| Sébastian | I disagree, I believe that the French scene is perhaps more identifiable than the Swedish scene some time ago, which in the end is more conservative, with a recurring theme. I think that there is a kind of French style that is making a comeback. There is a creative side in French design and development. Yet I can’t say exactly what the style is.  

| Léa | I get the impression, even if it is a bit terrible to say, that there is a bit of a post-Memphis epoch. And the French have the capacity to mix that [style] with our own, because we have a long history in furniture.

| Léa | Our generation is from the 80’s, and I get the impression that style is defined more by the generation rather than by country. After that, it’s a mix. And our country has a good mix of design. In our generation we have Guillaume Delvigne, Victoria Wilemotte, Fabien Cappello, us... we all look to the 80’s. We love the 80’s and 90’s. That is our childhood.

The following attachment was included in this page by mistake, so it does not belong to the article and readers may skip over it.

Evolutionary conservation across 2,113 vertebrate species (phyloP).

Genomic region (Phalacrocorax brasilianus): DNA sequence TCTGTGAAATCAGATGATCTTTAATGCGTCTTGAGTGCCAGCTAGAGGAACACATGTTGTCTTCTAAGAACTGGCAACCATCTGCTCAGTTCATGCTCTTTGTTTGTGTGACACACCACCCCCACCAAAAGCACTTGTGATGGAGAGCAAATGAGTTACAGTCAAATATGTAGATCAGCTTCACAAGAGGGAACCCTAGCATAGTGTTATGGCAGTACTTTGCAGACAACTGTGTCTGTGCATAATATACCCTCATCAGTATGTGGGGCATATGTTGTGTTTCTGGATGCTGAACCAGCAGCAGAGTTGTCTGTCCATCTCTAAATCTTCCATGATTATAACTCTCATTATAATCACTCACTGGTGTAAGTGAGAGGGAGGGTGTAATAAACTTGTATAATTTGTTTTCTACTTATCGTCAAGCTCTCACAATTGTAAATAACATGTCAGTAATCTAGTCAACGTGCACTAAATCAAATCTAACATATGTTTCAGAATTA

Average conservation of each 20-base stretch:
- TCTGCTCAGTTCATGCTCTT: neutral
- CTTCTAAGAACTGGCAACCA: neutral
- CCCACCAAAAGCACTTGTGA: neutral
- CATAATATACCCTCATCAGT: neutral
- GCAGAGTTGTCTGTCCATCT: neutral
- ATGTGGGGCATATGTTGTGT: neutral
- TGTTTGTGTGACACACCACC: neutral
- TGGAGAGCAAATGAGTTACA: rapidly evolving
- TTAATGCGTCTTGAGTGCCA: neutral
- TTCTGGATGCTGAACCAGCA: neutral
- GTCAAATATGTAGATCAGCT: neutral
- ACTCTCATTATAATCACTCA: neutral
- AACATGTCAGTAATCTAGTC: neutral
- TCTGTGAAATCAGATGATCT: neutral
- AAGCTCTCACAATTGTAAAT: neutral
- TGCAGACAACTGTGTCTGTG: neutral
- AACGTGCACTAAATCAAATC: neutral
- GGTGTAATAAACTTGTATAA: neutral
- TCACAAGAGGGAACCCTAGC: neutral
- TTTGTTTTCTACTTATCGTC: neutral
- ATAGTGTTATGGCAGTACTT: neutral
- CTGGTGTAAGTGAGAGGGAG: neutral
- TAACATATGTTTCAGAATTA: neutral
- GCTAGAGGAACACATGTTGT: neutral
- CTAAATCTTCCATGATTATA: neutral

| Kristen | How would you define the essence of Paris? 

| Sébastian | Coffee with a cigarette. 

| Léa | Yes but that’s French, not just Parisian.

| Kristen | I’m from New York, and when I describe my city, it’s about the energy. You can find it anywhere else. The feeling of never being able to stop, that you must always keep going, pushing forwards. We work until we’re dead. 

| Léa | I find that in Paris, there is so much life outside. 

| Sébastian | There is New york energy, but while taking an hour for lunch in a restaurant mid-afternoon. 

| Léa | People take more time for themselves. It’s something that I really reflected on when I took a trip up north, to the scandinavian countries. It’s our thing, here in France, we take our time when we have lunch, and in the evening, we take time for ourselves. And I’ve seen that in Paris, when you’re in the street in the middle of the week, people are out, and not just out in the evenings for aperitifs. For me, that is Paris.